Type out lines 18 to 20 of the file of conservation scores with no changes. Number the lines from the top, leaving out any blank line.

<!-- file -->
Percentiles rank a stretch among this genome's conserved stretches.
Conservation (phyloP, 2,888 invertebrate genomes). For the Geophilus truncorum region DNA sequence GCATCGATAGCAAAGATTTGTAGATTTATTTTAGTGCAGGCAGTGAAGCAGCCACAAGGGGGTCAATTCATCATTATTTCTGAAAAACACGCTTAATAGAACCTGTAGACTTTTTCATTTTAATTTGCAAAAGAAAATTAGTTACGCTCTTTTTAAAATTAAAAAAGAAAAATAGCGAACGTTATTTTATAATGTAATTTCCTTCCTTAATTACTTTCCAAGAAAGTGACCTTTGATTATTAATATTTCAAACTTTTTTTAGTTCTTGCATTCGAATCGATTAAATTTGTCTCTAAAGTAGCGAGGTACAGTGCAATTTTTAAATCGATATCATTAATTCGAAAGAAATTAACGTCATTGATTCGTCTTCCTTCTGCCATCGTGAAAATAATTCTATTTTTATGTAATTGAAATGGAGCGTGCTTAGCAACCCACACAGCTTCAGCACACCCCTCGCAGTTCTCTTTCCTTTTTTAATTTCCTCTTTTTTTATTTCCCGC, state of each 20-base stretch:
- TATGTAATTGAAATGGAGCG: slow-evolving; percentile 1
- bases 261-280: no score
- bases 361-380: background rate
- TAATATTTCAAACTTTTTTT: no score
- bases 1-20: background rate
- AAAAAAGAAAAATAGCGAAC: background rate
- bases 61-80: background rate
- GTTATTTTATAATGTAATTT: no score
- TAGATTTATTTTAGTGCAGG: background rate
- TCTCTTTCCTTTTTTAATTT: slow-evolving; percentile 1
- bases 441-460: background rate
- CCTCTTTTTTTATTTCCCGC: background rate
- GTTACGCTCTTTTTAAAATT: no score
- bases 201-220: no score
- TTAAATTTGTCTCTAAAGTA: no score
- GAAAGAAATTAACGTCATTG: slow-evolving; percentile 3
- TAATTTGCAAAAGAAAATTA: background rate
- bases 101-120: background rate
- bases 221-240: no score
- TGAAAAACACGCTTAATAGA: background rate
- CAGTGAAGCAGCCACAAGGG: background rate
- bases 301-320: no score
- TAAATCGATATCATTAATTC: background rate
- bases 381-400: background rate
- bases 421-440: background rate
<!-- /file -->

- GAAAGAAATTAACGTCATTG: slow-evolving; percentile 3
- TAATTTGCAAAAGAAAATTA: background rate
- bases 101-120: background rate